Written by Don Ratzlaff Tuesday, 29 September 2009 12:53
Awarding a foundation grant to a high school club may sound like a nice thing to do, but does the money really make a difference?
Testimonials from members of the Hillsboro High School Chess Guild testify that it does. The guild has received grants of $500 in each of the first two years the Hillsboro Community Foundation has awarded them through Impact Fund earnings.
Application season for the third round of grants began Sept. 15 and will continue through Nov. 14. The grants will be issued in January.
The HHS Chess Guild used its first grant in 2008 to provide free chess lessons by a certified coach and to subsidize other individual expenses.
“The grant monies have provided chess instruction and tourney entry fees for our guild members so that all who would like to learn and play the invaluable game of chess have the opportunity to do so without financial obligation,” said Janet Whisenhunt, guild sponsor.
The direct impact is that becoming more competent makes the game more fun. More than that, it makes it more attractive for students to participate in the guild as a social outlet.
“Getting to go to different places and meet a whole bunch of different people has been great,” said sophomore Marshall Hoffner, who has been a member of the guild the past two years. “Also, you see their knowledge of how they move their pieces and what they actually do in chess.”
Daniel Montigny, now a senior, joined the guild last year.
“I had played chess a few times before I joined (the guild),” he said. “But I’ve learned a lot more, and now we can meet new people, get to know them and become friends with them.”
James Letterman echoes that experience.
“I personally enjoy (the guild) for the simple fact that I’ve made quite a few friends that I probably wouldn’t normally have, due to this,” he said. “I know a lot of different people that I talk to every so often.
“I really do like competing against other kids, and see which ones will do better.”
Senior Michael Christian, the team’s No. 1 player, said being part of the guild has improved his social comfort level.
“When I first got into the chess guild, I was very nonsocial,” he admitted. “That’s something good about being part of something that interests so many people.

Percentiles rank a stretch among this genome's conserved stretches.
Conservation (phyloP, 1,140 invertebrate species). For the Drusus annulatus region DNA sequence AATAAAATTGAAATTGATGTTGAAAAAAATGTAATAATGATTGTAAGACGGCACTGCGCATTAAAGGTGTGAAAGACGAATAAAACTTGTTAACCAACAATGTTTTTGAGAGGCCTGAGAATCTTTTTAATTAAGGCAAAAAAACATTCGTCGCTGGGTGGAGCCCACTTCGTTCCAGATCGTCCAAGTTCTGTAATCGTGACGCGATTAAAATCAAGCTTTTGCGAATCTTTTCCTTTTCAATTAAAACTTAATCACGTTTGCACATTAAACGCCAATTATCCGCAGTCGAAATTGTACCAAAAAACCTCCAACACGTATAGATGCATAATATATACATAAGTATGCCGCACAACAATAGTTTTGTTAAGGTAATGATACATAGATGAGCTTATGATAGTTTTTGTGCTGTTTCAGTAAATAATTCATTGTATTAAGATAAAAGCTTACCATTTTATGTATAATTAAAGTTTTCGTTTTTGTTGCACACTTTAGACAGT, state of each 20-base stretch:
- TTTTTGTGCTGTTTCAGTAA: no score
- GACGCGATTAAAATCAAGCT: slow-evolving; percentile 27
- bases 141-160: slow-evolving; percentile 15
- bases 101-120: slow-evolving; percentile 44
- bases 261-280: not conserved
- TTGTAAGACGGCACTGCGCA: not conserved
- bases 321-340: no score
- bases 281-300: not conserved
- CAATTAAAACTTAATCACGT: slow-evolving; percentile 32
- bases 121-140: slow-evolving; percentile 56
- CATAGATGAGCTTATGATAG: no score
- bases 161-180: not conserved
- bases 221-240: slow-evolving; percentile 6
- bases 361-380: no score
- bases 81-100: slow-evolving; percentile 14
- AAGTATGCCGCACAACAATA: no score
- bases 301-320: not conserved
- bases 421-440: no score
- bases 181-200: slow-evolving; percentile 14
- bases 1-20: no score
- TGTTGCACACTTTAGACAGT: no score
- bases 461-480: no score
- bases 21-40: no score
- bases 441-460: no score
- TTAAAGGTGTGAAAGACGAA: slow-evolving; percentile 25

“I can almost guarantee that anyone who joins something like the chess guild can’t be anti-social—even if you try to be.”
Beyond the social advantages, several players mentioned how chess has improved their confidence and performance in the classroom.
“It’s helped me thinking through things logically in real life,” Richert said. “I’ve risen a lot (in chess ability). Before, if I were to play somebody that was a lot better me, I would have gotten crushed. But now I can actually give them a pretty good fight, and possibly even win against them.”
Christian said he has noticed the difference in his own performance at school.
“Chess, more than people know, increases your focus on what you’re doing,” he said. “You have to open your mind to different possibilities.
“The more successful I’ve been at chess, the more successful I’ve been in school. I’m not a terrible writer, but the organization of it is hard. But the more I’ve discovered ways to get around in situations (because of chess), the more I’ve been able to think about what I need to write or how I need to organize it.”
This past January, the guild received its second $500 grant, and used the money to help purchase a MonRoi PCM, an increasingly popular chess tool authorized by the U.S. Chess Federation.
“The MonRoi PCM allows players to digitally notate moves during tournament play, analyze and save games to their new school-issued laptop,” Whisenhunt said.
The device will be especially useful for a visually impaired player, allowing him or her to notate games easily instead of handwriting each player’s move, which is required in tournament play.
“Without the grant, this new technology for the team would not be feasible,” Whisenhunt said.
Enhancing the chess guild on both a competitive and social level has made it an attractive outlet for students who may not be interested in the more traditional extracurricular venues at HHS such as athletics and music.
“For me, it’s just been a good way for me to get active,” Hoffner said. “Most Saturdays I just spend time at home and do pretty much nothing.
“If you want to really meet new people and get active, you should probably join a club, or this club, because it doesn’t take that much of your time.”
Grants from the Hillsboro Area Impact Fund will be used for charitable purposes as determined by the Hillsboro Community Foundation.
Applications can be downloaded from the city’s Web site (cityofhillsboro.net) or from the Free Press Web site (hillsborofreepress.com). They can also be picked up from Jayson Hanscho at American Family Insurance, 104 E. First.